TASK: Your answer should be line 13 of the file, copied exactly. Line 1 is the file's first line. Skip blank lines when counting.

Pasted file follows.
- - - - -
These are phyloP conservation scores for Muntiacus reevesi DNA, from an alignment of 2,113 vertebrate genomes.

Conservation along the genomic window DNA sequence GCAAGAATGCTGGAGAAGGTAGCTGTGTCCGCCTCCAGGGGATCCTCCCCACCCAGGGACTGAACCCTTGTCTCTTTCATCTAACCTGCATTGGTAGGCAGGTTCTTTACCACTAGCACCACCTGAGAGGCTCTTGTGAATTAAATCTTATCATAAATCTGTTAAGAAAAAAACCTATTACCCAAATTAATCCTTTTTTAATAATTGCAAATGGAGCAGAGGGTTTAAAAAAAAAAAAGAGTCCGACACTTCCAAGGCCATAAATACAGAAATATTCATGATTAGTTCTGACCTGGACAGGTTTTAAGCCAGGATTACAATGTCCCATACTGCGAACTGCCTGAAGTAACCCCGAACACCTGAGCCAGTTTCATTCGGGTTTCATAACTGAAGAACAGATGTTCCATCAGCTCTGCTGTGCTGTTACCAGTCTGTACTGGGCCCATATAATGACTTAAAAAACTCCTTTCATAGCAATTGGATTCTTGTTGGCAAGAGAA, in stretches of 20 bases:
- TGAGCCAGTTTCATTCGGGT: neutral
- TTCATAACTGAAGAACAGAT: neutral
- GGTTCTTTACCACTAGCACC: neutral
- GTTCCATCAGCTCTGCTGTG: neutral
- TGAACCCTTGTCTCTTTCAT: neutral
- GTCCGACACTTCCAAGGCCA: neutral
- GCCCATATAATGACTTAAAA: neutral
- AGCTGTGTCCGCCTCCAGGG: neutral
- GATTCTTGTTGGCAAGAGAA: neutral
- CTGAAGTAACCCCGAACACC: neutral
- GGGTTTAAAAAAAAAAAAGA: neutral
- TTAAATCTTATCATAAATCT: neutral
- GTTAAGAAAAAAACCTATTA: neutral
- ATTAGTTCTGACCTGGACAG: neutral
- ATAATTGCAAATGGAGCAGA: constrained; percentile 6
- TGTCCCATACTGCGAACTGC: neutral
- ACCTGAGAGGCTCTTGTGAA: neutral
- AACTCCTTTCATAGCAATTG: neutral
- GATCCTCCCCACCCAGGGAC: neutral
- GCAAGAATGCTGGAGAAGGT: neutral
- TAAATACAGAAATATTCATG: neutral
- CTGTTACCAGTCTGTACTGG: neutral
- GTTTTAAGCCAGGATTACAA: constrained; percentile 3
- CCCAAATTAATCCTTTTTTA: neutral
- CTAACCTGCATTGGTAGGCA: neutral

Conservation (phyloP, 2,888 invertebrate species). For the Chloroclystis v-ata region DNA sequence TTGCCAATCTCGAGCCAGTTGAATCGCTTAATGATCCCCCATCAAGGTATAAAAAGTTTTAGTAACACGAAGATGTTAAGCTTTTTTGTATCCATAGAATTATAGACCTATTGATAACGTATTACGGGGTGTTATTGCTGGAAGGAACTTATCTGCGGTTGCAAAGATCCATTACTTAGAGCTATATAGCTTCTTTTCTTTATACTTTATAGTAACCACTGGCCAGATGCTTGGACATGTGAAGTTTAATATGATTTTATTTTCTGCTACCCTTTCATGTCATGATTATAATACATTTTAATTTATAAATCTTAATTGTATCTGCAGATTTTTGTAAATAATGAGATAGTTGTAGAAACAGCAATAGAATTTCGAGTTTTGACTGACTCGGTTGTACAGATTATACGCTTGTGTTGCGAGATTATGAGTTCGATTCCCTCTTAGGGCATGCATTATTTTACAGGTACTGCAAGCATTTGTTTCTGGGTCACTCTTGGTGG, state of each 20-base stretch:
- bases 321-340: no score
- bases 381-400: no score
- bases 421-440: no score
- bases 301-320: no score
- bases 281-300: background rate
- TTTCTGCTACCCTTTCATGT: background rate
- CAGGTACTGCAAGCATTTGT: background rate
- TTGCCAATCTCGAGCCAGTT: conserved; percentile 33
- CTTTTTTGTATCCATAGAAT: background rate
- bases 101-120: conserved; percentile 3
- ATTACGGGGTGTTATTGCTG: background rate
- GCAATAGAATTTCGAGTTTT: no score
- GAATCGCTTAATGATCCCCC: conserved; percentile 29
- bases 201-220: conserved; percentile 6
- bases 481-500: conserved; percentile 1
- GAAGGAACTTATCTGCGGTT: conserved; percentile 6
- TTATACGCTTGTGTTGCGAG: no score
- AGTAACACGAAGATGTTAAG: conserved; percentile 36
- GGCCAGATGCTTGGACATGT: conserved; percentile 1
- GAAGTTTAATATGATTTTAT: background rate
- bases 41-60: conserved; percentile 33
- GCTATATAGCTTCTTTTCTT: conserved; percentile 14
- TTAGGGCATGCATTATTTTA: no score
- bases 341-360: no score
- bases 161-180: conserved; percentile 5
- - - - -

- GGGTTTAAAAAAAAAAAAGA: neutral